Molecular pharming is a cost-effective, scalable, and safe system to produce high-quality and biologically active recombinant therapeutic proteins. Thus, plants are emerging alternative platform for the production of pharmaceutically relevant proteins such as vaccines, antibodies, antibody derivatives, and some serum-derived proteins. Additionally, plants have also been used to produce bioactive and immunogenic peptides. The efficacy, selectivity, specificity, and low toxicity make them particularly well-suited therapeutic agents for various indications, for instance, cardiovascular and infectious diseases, immunological disorders, and cancer. In the broad range of known bioactive peptides, angiotensin I-converting enzyme inhibitory (ACEI) peptides derived from food proteins have attracted particular attention for their ability to prevent hypertension. So far, several ACEI peptides have been identified in food proteins, mainly in milk, eggs, and plants. The industrial production of ACEI peptides is based on enzymatic proteolysis of whole food proteins, which leads to the release of small bioactive peptides with ACE-inhibitory activity. The problems associated to such procedures, namely, cost and loss of functional properties, have demonstrated the need to develop more straightforward methods to produce ACEI peptides. One viable hypothesis, discussed in this chapter, is to genetically engineer crop plants to produce and deliver antihypertensive peptides.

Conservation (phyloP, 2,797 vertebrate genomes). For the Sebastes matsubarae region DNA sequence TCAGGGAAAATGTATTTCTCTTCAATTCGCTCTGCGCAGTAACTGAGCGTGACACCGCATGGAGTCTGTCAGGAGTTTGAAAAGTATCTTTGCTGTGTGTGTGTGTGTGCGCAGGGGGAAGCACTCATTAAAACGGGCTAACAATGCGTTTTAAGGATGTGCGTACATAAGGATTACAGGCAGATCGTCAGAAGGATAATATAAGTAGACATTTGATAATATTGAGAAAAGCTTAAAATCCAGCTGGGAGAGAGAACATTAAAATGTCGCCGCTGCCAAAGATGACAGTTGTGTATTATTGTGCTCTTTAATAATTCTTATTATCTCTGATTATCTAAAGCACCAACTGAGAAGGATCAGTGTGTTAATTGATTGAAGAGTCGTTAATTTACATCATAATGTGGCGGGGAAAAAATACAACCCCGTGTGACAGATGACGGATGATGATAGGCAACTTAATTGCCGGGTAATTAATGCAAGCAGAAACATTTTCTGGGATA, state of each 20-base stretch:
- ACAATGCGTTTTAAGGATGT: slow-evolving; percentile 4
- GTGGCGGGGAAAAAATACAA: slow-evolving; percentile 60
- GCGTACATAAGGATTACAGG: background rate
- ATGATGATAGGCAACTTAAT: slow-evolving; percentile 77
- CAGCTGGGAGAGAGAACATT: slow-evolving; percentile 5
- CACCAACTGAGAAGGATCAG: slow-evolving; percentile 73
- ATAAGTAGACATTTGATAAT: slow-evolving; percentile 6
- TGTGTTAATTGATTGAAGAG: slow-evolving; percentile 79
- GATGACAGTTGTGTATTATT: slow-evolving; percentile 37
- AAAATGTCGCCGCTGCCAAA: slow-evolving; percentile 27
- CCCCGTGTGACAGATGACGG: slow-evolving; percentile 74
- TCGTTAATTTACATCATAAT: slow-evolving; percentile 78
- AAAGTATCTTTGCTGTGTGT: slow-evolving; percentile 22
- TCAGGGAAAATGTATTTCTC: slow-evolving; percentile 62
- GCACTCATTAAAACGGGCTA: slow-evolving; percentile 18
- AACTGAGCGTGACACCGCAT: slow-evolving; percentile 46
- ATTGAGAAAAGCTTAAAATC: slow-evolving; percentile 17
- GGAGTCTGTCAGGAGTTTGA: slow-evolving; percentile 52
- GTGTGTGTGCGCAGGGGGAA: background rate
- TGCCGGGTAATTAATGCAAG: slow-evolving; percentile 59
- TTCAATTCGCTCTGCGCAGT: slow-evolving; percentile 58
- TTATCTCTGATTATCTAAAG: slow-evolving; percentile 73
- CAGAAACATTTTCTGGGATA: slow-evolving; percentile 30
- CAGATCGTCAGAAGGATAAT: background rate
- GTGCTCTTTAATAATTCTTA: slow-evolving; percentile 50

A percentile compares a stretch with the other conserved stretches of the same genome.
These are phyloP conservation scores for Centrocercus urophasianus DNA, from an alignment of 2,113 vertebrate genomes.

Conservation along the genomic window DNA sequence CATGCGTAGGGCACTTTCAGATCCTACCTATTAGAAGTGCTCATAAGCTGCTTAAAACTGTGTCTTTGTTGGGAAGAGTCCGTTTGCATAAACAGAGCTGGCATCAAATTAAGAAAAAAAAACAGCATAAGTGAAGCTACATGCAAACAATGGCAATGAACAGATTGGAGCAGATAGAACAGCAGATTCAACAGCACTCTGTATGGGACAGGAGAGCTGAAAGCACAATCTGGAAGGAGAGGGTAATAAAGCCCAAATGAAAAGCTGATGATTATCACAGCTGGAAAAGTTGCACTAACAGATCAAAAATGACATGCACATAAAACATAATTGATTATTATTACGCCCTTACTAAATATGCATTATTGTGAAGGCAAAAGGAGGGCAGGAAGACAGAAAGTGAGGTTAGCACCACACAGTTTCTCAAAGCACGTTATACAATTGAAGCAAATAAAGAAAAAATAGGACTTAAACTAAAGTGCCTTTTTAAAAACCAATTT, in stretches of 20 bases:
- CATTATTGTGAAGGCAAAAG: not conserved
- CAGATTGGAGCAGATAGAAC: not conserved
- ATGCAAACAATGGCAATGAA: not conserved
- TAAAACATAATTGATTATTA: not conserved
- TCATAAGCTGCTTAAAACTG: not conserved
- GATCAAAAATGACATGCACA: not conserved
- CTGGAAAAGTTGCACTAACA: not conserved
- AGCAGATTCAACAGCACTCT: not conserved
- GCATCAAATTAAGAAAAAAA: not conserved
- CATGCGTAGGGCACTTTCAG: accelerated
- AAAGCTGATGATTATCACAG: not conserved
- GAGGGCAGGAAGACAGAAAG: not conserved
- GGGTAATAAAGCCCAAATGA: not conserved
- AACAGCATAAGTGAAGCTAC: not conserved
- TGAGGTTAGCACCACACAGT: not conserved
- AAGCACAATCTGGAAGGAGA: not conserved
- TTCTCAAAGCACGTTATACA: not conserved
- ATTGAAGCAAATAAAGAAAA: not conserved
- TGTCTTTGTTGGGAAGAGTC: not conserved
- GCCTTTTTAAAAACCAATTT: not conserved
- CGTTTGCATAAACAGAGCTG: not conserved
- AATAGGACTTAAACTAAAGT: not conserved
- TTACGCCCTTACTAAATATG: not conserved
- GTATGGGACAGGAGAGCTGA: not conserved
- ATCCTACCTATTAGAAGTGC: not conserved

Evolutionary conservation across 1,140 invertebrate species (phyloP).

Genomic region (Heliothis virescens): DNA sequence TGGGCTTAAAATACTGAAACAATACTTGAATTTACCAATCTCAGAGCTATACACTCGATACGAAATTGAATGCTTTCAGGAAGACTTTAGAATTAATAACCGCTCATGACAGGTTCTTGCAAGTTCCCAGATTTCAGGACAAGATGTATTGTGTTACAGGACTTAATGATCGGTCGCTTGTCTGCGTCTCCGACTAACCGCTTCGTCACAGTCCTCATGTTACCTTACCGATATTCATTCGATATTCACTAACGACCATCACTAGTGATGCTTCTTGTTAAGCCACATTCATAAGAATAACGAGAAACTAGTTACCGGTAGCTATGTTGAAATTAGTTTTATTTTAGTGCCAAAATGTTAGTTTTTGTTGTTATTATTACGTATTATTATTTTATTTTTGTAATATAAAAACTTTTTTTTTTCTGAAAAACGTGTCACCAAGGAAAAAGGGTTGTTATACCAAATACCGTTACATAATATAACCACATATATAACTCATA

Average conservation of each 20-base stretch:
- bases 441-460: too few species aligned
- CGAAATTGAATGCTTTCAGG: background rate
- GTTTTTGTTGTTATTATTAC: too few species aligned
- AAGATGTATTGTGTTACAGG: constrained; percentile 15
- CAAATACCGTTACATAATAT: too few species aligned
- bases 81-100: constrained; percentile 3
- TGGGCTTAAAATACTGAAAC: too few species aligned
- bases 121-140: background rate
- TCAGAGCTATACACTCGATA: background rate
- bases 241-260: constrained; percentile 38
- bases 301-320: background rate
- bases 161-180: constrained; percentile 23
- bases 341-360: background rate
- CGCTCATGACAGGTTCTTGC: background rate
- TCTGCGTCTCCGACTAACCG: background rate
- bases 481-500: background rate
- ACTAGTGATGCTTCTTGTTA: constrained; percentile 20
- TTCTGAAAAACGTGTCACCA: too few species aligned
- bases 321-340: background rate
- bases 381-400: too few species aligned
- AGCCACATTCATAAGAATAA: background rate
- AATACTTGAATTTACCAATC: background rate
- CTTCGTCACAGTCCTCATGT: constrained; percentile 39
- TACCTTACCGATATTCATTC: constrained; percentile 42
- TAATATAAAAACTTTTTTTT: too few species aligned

Part of the book: Genetic Engineering